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In the wake of a string of ransomware attacks, mainly the one on Colonial Pipeline fuel pipeline company that demonstrated massive vulnerabilities within U.S. infrastructure, the United States Transportation Security Administration (TSA) issued a new Security Directive that requires owners and operators of critical pipelines to roll out urgent cyber protections.

The new Directive requires critical pipeline companies to use CISAgov best practices to shore up their cybersecurity.

The demand will apply to any hazardous liquid or natural gas transporting pipelines the TSA has deemed critical.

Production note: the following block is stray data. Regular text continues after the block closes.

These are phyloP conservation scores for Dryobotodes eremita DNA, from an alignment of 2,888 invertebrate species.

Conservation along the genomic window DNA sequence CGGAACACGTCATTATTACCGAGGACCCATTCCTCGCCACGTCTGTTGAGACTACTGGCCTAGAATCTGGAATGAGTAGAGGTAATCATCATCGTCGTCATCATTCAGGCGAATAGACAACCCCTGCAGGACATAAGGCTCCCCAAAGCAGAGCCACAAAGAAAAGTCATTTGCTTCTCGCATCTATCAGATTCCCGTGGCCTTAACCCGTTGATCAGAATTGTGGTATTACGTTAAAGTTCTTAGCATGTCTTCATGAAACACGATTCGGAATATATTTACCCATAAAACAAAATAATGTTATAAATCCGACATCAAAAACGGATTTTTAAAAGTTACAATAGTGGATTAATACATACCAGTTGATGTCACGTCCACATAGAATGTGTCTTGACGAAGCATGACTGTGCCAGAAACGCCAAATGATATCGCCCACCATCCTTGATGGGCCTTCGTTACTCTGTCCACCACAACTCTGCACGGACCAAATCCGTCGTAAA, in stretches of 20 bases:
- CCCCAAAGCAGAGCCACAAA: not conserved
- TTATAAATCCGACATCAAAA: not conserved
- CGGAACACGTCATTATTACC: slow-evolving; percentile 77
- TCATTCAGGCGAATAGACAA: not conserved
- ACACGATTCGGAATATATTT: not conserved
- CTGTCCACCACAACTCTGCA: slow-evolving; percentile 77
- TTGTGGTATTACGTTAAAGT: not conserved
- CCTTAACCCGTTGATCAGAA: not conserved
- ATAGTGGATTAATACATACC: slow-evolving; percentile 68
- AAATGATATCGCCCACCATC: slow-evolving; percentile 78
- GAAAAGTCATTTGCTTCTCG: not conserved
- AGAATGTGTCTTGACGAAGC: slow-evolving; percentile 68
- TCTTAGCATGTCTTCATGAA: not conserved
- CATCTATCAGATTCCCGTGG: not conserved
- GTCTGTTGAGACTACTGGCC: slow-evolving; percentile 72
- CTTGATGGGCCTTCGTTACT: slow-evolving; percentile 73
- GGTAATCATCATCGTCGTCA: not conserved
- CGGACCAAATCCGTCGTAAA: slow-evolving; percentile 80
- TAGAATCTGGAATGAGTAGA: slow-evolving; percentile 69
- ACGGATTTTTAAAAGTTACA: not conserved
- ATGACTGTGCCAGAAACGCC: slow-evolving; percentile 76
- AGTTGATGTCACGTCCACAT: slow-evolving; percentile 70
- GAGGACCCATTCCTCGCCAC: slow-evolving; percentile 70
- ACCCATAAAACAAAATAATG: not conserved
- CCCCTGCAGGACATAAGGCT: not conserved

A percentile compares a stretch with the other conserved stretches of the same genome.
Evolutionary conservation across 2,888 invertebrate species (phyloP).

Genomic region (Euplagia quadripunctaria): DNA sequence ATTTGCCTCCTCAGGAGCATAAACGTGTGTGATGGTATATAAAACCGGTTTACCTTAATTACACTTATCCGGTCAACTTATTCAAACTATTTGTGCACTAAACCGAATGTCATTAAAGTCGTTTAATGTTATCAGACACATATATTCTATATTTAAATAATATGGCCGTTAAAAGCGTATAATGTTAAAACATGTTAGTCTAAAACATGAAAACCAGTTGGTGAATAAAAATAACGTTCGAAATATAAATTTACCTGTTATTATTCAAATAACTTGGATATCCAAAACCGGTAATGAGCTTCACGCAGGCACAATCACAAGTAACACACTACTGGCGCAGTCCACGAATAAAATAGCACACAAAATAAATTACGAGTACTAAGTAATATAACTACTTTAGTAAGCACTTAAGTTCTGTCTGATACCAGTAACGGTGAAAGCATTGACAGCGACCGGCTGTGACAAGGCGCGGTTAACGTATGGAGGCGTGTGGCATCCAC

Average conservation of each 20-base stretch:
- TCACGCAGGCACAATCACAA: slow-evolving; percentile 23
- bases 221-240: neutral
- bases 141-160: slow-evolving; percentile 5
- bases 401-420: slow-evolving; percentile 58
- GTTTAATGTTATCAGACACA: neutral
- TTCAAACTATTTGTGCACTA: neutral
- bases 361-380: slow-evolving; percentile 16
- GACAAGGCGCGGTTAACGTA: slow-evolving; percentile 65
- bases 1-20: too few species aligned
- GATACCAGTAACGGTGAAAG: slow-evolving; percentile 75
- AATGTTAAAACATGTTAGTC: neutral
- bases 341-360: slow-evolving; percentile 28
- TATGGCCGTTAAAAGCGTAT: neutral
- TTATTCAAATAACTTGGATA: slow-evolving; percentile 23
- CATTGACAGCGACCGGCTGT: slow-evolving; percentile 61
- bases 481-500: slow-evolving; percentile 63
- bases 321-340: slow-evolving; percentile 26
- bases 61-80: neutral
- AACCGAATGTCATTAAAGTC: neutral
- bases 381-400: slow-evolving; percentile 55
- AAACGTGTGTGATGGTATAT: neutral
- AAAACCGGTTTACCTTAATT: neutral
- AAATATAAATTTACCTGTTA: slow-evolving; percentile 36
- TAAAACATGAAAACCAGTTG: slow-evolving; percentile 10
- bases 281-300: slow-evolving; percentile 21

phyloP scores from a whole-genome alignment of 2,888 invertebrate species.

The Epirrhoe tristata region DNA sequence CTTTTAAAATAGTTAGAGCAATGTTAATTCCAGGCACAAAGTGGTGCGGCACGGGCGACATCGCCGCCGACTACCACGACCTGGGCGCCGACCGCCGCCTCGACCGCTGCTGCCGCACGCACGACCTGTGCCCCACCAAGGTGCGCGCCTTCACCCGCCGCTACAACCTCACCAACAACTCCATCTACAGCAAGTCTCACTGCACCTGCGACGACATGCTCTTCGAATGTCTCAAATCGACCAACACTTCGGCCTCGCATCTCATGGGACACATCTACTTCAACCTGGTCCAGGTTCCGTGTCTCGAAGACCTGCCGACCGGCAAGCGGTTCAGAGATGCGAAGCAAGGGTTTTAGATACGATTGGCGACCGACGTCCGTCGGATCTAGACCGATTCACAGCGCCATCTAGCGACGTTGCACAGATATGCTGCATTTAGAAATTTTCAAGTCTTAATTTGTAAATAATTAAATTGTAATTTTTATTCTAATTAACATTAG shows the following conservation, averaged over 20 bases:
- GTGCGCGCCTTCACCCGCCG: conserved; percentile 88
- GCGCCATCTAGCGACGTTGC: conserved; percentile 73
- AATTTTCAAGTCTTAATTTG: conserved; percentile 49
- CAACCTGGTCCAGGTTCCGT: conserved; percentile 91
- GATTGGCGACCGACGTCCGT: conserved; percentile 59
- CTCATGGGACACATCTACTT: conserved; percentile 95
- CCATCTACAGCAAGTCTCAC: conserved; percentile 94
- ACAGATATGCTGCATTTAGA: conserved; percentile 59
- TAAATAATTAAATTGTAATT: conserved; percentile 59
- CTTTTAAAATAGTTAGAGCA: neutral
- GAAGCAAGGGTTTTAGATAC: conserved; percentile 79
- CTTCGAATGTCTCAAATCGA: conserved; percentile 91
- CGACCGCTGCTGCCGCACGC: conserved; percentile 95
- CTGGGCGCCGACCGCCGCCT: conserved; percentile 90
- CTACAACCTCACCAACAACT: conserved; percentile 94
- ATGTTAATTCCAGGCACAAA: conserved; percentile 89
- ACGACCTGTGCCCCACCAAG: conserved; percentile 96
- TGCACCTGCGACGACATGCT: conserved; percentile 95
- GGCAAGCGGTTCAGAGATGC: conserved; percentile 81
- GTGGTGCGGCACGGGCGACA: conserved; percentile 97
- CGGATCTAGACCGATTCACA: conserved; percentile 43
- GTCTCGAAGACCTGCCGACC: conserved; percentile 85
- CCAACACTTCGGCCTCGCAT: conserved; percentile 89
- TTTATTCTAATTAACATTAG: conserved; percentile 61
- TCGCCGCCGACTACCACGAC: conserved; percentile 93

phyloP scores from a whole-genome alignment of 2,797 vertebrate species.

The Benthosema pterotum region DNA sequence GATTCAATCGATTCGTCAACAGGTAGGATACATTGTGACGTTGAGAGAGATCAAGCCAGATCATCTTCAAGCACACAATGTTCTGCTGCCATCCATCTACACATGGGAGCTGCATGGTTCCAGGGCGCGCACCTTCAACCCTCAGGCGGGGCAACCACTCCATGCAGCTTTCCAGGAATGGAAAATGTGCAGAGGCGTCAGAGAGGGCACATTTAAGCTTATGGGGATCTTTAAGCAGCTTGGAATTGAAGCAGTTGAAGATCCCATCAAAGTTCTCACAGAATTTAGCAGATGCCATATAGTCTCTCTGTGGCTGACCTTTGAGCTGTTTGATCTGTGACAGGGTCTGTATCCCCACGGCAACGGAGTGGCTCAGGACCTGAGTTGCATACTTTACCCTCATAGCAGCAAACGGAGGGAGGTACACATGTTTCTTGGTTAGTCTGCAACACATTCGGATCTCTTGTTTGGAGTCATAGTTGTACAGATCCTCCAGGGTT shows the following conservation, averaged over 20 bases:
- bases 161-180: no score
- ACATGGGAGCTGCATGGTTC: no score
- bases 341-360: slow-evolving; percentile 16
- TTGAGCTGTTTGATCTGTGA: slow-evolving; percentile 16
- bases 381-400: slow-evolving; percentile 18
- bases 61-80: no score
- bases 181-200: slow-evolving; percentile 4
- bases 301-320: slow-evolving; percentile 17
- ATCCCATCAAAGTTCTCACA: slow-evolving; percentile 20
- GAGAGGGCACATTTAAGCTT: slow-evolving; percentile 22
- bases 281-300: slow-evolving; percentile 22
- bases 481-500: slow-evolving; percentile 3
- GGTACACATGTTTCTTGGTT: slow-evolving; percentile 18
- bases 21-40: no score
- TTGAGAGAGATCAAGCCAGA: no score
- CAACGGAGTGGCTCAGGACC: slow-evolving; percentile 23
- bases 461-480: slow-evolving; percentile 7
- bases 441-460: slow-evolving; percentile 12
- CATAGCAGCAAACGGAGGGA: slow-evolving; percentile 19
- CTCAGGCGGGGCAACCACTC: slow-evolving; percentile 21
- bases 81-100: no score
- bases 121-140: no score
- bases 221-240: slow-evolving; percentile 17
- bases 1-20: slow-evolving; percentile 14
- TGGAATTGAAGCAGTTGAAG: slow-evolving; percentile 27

This is TSA’s second directive this year, building on a rushed order from May that required pipeline owners and operators to report confirmed and potential cybersecurity incidents to the Cybersecurity and Infrastructure Security Agency (CISA), designate a Cybersecurity Coordinator, review current practices and identify gaps and measures to patch cyber-related risks.

CISA, as a fellow part of the Department of Homeland Security, advised TSA on cybersecurity threats to the pipeline industry and technical countermeasures needed to prevent such threats for the creation of this directive, according to homelandprepnews.com. 

The June 2021 cyber attack on Colonial Pipelines, the largest fuel pipeline in the U.S., resulted in shortages across the East Coast.